The Sigma Program - Lennard-Jones Potential

Experiments have shown that the collision cross section depends fairly strongly on temperature even for a rigid structure like fullerene C60.[4] This phenomenon is due to the nature of the ion-helium interaction, which is attractive at long distances and repulsive at very short distances. The model potential used in the sigma program (in Lennard-Jones mode) to describe the interaction between a specific atom in the polyatomic ion and a buffer gas helium atom (separated by a distance R) is described by the equation below.[2]

V(R) = A [ B(r*/R)n - C(r*/R)6 - D(r*/R)4]

with

A = n E* / [n(3+γ)-12(1+γ)]

B = 12(1+γ)/n

C = 4γ

D = 3(1- γ)

In this (n,6,4) potential, E* and r* are the depth and position of the potential well, respectively, n is the exponent describing the ion-neutral repulsion, and γ is a dimensionless parameter defining the relative contributions of the R-6 and R-4 terms. The
R-4 term, V4(R), accounts for the attraction between the charge q of the particular atom of the polyatomic ion and the dipole it induces in the neutral helium atom of polarizability α. The term is known accurately and is given by the following simple expression.

V4(R) = - (q2α) / (2R4)

The remaining part, Vn,6(R) = V(R) - V4(R), has the form of an (n,6) Lennard-Jones (LJ) potential and can be expressed by using the LJ parameters r and E (LJ well position and depth) as shown below.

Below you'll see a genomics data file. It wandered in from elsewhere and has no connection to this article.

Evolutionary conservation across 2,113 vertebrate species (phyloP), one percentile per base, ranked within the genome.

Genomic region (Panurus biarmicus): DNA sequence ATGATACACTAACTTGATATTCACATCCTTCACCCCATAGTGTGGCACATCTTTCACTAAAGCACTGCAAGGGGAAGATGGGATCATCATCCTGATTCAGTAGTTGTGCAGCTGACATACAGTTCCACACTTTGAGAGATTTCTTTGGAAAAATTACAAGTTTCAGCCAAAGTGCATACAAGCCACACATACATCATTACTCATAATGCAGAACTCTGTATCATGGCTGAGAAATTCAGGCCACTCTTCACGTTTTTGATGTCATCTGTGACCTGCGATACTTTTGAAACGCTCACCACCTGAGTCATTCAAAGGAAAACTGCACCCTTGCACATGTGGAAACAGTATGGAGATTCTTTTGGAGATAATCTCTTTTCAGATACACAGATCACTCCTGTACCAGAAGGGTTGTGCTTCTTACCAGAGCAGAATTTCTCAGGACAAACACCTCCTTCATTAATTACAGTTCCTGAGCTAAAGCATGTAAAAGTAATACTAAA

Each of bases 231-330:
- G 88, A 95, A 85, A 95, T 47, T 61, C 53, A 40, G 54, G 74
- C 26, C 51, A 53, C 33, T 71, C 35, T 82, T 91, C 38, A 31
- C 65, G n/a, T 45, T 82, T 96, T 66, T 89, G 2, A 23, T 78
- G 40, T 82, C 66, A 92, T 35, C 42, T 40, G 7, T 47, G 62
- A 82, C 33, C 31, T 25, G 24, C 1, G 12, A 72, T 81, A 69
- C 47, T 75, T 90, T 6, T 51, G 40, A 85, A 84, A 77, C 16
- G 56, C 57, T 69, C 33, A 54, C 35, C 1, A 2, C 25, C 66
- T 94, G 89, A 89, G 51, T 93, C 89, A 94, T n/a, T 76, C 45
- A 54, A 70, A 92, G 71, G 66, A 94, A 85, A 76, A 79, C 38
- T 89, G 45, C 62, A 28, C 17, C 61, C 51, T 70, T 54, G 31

Vn,6(R) = (nE)/(n-6) [ (6/n) (r/R)n - (r/R)6 ]

For given parameters n, r, E, and q, the potential V(R) is completely defined, and the parameters γ , r*, and E* can be determined.
The LJ parameters for the He-C interaction were obtained in our group by fitting theoretical cross sections, calculated on the basis of the potential introduced above, to experimental data obtained for fullerene C60.[4] The He-H interaction was obtained by a fit to PEG data.[4] No good model systems are available for O and N, and therefore the He-O and He-N interactions are assumed to be the same as for He-C. The He-alkali ion interactions were obtained from studies of alkali-ion-cationized glycine systems.[5] Additionally we found that atomic radii are smaller for ions with fewer atoms like glycine compared to larger ions like fullerene C60. Therefore, for ions composed of N atoms, the LJ radius r(N) has to be scaled as a function of N to account for the decreasing interaction with decreasing ion size using the following empirical formula.

r(N) = r(60) (0.86882 - 0.99427 N + N 0.99913)

This equation was obtained by a three-parameter fit to hundreds of experimental data points for ions with 11 to 170 atoms.[5] Presently (since 1999) we are using the ion-helium LJ parameters r(60) and E shown in the following table optimized for a (12,6,4) potential. In addition, the table has values for r(20) and r(160) obtained by using the formula for r(N) above.

 Element E(60) (kcal/mol) r(60) (Å) r(20) (Å) r(160) (Å) H 0.340 2.38 2.22 2.57 Li 0.357 2.75 2.56 2.97 C, O, N 0.370 3.02 2.81 3.26 Na 0.364 2.89 2.69 3.12 K 0.374 3.10 2.89 3.35 Rb 0.383 3.30 3.07 3.57 Cs 0.393 3.50 3.26 3.78